Sunday, August 14, 2005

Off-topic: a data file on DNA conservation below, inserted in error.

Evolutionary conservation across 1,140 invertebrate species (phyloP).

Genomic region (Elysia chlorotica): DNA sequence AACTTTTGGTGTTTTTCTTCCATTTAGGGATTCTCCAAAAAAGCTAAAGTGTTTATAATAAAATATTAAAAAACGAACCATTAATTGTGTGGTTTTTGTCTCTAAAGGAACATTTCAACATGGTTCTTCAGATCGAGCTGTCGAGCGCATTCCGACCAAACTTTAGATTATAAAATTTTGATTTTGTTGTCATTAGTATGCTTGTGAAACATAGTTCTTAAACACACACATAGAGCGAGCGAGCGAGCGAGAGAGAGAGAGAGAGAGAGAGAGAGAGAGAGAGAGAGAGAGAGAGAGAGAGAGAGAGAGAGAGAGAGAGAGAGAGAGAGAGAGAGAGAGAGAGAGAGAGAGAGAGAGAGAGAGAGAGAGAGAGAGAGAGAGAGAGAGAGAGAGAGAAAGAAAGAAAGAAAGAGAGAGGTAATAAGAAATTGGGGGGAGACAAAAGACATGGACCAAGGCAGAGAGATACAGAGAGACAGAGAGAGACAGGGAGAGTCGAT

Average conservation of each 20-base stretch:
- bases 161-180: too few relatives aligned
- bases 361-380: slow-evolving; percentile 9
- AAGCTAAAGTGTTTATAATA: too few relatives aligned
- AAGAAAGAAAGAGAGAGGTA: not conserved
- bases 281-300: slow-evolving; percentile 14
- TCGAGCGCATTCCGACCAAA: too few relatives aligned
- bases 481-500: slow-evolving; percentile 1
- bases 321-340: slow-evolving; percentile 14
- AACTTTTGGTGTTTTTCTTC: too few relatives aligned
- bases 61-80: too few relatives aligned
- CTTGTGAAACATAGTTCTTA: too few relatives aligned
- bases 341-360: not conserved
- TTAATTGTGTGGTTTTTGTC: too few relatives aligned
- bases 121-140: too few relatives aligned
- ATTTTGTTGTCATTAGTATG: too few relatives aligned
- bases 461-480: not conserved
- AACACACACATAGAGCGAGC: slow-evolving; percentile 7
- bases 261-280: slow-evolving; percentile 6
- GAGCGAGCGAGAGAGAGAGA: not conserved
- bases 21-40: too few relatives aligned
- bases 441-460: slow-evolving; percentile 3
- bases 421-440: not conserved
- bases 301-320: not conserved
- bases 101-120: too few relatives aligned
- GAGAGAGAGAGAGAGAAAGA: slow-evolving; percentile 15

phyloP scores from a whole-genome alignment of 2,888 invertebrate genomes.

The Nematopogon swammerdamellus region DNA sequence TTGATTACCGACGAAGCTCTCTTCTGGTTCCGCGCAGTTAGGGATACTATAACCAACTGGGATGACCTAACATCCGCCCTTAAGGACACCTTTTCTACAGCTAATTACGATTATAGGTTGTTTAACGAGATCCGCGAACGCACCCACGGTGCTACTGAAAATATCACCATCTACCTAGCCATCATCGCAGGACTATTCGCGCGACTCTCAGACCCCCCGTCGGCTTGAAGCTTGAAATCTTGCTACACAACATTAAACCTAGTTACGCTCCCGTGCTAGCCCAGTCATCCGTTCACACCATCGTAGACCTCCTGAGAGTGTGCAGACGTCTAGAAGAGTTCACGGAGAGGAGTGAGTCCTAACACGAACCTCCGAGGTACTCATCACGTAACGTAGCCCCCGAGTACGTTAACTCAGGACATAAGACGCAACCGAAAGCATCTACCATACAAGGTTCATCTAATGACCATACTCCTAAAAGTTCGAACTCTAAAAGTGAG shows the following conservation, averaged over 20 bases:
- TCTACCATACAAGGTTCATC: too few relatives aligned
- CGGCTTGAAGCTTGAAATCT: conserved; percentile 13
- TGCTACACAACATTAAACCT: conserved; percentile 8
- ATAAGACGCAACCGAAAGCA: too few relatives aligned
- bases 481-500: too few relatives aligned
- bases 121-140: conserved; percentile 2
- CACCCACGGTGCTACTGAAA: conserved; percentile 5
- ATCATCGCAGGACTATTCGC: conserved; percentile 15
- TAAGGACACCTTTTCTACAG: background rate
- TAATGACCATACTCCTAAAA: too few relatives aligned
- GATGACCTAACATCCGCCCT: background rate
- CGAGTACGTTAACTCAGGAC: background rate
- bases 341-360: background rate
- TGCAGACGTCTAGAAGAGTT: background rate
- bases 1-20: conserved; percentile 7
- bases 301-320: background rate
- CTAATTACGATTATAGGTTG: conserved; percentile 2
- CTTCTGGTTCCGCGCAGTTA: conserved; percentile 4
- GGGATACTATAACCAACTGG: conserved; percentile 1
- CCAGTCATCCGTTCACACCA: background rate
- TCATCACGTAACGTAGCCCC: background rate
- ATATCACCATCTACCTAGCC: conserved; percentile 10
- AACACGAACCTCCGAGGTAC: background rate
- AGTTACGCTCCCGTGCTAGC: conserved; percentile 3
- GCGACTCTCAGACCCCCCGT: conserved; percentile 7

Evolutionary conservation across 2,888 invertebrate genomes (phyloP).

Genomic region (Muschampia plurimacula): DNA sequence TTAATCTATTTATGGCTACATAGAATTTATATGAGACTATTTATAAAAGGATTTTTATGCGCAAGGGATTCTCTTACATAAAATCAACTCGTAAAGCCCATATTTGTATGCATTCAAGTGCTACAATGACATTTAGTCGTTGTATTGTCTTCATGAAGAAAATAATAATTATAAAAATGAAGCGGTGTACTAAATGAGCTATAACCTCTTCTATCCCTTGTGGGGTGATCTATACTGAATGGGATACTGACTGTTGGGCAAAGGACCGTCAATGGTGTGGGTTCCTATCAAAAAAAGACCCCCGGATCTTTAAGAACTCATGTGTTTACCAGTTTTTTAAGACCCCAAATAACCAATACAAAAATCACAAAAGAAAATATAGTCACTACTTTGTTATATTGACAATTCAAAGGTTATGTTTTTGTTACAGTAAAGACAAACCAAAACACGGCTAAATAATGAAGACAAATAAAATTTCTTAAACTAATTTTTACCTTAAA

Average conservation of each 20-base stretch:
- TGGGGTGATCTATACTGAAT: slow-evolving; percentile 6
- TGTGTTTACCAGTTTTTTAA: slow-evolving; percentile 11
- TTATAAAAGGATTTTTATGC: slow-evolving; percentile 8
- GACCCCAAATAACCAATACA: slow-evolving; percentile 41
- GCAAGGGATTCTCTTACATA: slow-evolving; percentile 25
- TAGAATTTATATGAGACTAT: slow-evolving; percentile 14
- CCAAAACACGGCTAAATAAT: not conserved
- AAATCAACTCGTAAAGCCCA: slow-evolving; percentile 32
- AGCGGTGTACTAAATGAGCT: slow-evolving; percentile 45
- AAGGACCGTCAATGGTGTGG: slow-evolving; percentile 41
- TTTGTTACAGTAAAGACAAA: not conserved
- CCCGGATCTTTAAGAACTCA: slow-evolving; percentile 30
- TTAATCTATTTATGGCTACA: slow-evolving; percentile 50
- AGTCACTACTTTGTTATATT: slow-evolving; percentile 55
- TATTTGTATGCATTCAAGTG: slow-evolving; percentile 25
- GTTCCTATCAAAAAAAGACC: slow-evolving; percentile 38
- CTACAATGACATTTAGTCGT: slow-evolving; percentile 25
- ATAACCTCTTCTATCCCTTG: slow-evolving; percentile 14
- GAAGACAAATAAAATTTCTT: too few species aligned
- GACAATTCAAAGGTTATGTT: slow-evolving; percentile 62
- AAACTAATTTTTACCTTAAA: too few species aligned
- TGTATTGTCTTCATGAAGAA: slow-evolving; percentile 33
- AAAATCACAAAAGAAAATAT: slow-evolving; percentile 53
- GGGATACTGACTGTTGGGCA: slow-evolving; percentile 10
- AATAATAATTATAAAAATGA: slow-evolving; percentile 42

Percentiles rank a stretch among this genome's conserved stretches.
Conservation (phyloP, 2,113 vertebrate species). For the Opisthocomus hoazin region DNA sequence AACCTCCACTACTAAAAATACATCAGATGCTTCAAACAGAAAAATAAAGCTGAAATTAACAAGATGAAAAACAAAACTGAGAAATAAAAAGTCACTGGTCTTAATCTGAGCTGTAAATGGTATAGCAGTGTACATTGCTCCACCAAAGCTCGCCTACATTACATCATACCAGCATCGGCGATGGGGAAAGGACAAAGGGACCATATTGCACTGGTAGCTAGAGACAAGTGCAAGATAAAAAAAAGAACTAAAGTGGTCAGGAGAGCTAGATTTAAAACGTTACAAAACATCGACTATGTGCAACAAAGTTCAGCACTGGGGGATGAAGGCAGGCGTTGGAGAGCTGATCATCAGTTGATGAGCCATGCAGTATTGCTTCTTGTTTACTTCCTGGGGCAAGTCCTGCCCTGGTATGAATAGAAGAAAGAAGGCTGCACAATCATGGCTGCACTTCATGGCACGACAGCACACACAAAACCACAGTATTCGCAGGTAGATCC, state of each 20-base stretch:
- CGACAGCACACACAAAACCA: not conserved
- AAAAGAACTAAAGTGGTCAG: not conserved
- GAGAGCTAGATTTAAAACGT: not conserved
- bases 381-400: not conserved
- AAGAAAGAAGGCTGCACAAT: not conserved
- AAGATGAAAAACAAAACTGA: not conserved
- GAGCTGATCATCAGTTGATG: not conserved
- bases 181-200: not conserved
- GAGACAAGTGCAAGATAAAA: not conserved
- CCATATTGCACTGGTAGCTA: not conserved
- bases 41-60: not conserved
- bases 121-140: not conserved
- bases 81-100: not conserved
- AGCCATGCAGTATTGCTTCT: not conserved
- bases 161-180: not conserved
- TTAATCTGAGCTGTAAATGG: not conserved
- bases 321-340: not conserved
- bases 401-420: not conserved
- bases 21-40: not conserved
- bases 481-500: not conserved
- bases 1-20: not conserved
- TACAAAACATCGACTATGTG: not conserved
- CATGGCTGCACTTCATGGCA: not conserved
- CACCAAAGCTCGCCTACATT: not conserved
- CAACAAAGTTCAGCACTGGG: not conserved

I bumped into a former student this weekend, and she reminded me of some fun we had in class. (I always had fun teaching, I miss it) My students had a difficult time expressing possession in Spanish. They wanted desperately to use an apostrophe. It didn't matter that this was their third year of studying the language, many of them would still use it: Jorge's libro. For those of you who've never explored Spanish, we say el libro de Jorge, which translates to "the book of Jorge". Never, ever use an apostrophe to express ownership. After repeated attempts to stop the apostrophes, I finally came up with a solution: I put the 's in jail. I created a jail with a box, some black paint, and chains. I even dressed the little guy in stripes. He sat on top of a bookcase, unable to be used by any student in my class. One morning, I returned to my classroom to find the door plastered with signs. "Free the 's!" "Equal rights for apostrophes!" It had to be Mrs. Horton, that darn English teacher in the neighboring room. Sure enough, on her door read a sign "Safehaven for apostrophes". The next day, we discovered that there had been a jailbreak. No one would ever confess, but he never made it back to my classroom. Those kids sent that criminal 'S all over town and photographed it, taunting me with the pictures. But they still didn't use apostrophes in Spanish.


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